Garner spends most of his time in the community cultivating relationships with food and financial donors. In 2019, Will participated in the Piedmont Fayette Hospital’s Real Men Wear Pink Campaign honoring breast cancer survivors, one of whom is Will’s wife, Jenny. A three-time marathoner, Garner is also an active member of The Rotary Club of Peachtree City and serves on the Board of Directors for the Fayette Chamber of Commerce.
Will and his wife, Jenny, have been proud residents of Peachtree City since 2006. They have two sons, Franklin and Andrew.
For Wyatt Martin, creating beautiful works with his hands is in his DNA. He is the son of a mechanic and grandson of a carpenter. “Growing up I witnessed what it was like to work hard. I learned what it meant to love a trusted business in a community. I watched my grandfather, Jerry Rose, turn old stumps into beautiful bowls and always thought I’d do something like that someday.” Wyatt actually started making furniture a few years before and after he completed a massive, custom ping pong table for the execs at Chick-fil-A, he thought, “I’ve got to stop building these massive projects. I wonder if I could make a guitar?” He researched this new aspiration until he felt he was primed and Rosecraft Guitars was born. He studied which woods would make certain tones and add nuances to the sound the guitars would generate. The only thing he was missing was the electronics for his electric guitars. Enter, Phil Danford.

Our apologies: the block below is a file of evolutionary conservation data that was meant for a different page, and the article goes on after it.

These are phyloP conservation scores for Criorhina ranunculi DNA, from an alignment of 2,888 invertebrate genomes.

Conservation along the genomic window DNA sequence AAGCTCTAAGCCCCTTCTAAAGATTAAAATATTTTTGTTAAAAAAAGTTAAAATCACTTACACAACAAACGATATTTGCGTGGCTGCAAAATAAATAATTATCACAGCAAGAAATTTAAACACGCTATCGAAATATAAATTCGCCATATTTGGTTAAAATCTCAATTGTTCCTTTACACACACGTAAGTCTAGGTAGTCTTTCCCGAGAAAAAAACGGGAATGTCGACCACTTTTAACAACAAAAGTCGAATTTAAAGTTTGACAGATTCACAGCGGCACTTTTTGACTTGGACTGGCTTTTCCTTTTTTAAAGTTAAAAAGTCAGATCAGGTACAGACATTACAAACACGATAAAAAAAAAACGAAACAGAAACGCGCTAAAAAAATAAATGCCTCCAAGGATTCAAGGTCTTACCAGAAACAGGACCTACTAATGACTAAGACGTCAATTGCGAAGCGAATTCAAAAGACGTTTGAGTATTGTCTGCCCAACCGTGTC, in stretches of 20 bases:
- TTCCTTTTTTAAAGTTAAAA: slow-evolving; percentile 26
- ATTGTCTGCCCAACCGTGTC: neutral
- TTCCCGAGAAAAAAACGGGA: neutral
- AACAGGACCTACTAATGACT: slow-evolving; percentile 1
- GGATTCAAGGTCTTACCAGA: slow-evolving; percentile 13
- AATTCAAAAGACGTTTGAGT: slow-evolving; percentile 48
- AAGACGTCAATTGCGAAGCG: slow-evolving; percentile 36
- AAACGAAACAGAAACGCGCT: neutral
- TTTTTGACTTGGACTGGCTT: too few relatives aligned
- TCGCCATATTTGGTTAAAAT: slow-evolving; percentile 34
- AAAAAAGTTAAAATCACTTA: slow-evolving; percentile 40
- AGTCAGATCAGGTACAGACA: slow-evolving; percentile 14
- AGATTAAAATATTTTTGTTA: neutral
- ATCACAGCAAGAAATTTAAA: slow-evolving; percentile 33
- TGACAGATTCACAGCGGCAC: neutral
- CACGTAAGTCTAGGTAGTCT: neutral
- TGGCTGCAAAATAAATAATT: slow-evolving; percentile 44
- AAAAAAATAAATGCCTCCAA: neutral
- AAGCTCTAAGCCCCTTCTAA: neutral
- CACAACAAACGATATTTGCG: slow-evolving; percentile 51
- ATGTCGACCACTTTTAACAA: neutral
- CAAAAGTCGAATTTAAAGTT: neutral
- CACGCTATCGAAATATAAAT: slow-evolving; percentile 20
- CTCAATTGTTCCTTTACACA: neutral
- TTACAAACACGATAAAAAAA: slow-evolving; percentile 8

Gospel Community Church
Phil, the worship leader at Gospel Community Church, is a self-taught guitarist and vocalist who played heavy metal in garage bands until the Lord called him to lead worship instead. Wyatt couldn't think of a better person to share his passion with and he asked Phil to help. Phil knows the mechanics of the electric guitar and Wyatt knows woodworking. One cannot exist without the other and these two gentlemen love to produce something that provides musicians instant gratification. In fact, the first guitar Wyatt created was for Phil as a test run. They passed the test and couldn’t wait to construct more. Using distinct and exotic woods like roasted birdseye maple, African Sapele, Padauk and quilted chocolate maple gives Rosecraft its edge. Both admit they love when people say, “I’ve never seen anything like that before, I’ve got to have it!” To learn more about Rosecraft Guitars, please email Wyatt at firstname.lastname@example.org.